Propane has gained momentum as an alternative fuel for vehicles primarily due to its usually appealing price point compared with petroleum-based products, as well as its environmental friendliness. Popular among fleet owners, propane also generates considerable interest among consumers. Unfortunately, further development of propane vehicles and their infrastructure is necessary for the average citizen to see propane vehicles as viable options.
Propane is not alone. Infrastructure development and availability is a driving force behind the acceptance of any renewable fuel, whether propane, compressed natural gas, or algae fuels, to name a few. While fleets have made the greatest use of propane as a vehicle fuel, fleet owners also must rely on their ability to locate propane within a reasonable distance as well as at a price competitive with or better than gasoline. Those states that have a great deal of propane resources are able to make the economic argument more easily for stepping up propane infrastructure in order to better service their local fleets.
So where to start? Simply put, it's very possible for existing fuel providers and fleets to install propane dispensers right alongside pumps for gasoline, diesel, ethanol or other alternative fuels. A plus for propane: the necessary infrastructure is not unlike that needed for gasoline or diesel vehicle refueling, so there is no need to invent the entire wheel. Much like gasoline and diesel, propane can be brought to the fueling site via a propane transport truck and then put into onsite propane storage, which is traditionally above ground unlike gasoline and diesel. Even the fueling dispenser is quite similar to the gasoline dispensers you are already used to. The primary difference between the two is that propane must be delivered to the vehicle under pressure so that it remains a liquid and does not convert into a gaseous form. And just like when dispensing gasoline, once the vehicle tank is full, the dispenser will shut off automatically.
Unlike some alternative fuels that are still in need of development for full-scale production, propane has already been widely used as a heating fuel and so production of propane, its storage, and even bulk distribution capabilities are already in place across most of the country. What does this mean in practical terms? Fueling infrastructure development for vehicle refueling using propane only needs the build-out of dispensing equipment—the storage tank, pump, dispenser, and of course, a card reader, at a station.
But while much of the development for transporting and dispensing propane fuel is in place or nearly in place, there are still several considerations before propane can reach its full potential. Several safety guidelines also need to be considered for infrastructure development. Among them are the National Fire Prevention Association's 58 Vehicular Liquefied Petroleum Gas Code. The code covers the design and installation regulations of propane refueling facilities. Fuel station and fleet owners should contact their local fire marshal to learn more. Propane suppliers should be able to assist fuel station and fleet owners in figuring out how much propane should be stored at any given time in order to meet the needs of customers without running out too frequently or having fuel left in the tank for an extended period of time.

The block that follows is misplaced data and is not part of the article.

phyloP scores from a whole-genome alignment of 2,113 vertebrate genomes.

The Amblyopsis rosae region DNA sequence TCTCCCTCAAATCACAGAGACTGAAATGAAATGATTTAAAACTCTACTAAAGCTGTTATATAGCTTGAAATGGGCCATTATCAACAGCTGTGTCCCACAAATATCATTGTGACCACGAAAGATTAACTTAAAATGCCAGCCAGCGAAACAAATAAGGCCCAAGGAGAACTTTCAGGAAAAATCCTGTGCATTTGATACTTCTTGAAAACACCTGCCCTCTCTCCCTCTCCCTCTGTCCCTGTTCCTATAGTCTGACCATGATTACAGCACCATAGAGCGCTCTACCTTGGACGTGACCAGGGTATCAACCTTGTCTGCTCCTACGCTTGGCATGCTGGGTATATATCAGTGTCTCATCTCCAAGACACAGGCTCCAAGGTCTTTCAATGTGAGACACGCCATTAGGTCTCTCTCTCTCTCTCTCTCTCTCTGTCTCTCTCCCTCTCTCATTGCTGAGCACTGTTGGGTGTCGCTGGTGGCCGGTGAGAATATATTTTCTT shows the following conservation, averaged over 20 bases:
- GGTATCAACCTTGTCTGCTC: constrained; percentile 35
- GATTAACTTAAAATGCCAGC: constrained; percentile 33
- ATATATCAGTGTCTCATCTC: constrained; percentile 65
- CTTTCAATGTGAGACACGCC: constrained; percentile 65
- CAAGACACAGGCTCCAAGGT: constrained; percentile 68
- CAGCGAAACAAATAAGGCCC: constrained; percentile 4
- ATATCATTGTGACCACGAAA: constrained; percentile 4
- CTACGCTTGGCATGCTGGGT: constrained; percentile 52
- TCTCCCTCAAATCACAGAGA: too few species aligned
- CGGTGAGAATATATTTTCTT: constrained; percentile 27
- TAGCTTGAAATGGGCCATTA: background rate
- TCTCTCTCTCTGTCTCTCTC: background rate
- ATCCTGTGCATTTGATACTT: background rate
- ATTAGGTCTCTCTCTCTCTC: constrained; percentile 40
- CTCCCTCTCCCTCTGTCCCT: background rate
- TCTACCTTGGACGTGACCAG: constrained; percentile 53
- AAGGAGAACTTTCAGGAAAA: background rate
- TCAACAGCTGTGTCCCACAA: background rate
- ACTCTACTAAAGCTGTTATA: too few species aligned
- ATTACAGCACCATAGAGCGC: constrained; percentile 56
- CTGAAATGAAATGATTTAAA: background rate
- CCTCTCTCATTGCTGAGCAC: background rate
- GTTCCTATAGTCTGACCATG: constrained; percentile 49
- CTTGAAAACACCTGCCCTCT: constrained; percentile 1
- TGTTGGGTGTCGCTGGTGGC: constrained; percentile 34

Cost of Development
So what does the price tag look like? If a new propane station is being constructed, the portion of the cost that goes toward purchasing and installing the equipment necessary for dispensing propane typically runs from about $37,000 to $175,000 according to estimates by the U.S. Department of Energy. However, the cost varies, depending on any given situation and local needs. A lot of the costs can be eliminated or greatly reduced by the fuel supplier. For example, suppliers often offer an inexpensive lease of the tank, pump, and dispensing equipment when a multi-year fuel supply contract is signed. In such cases, the station owner or fleet then only has to worry about the cost of infrastructure that cannot be removed from the site once the fuel contract is over. What does this mean? Think of things like the electricity line or the concrete pad for the storage tank. When reduced the installing features such as these, the upfront cost of propane infrastructure can become very affordable.
Many fueling stations already sell propane in small volumes for customers to fill grill containers. For these station owners, all it takes is the upgrade of dispensing equipment to allow for a retail-style metering dispenser and card reader that allows vehicle refueling. The pump itself may need an upgrade to allow for fast, efficient fueling with propane.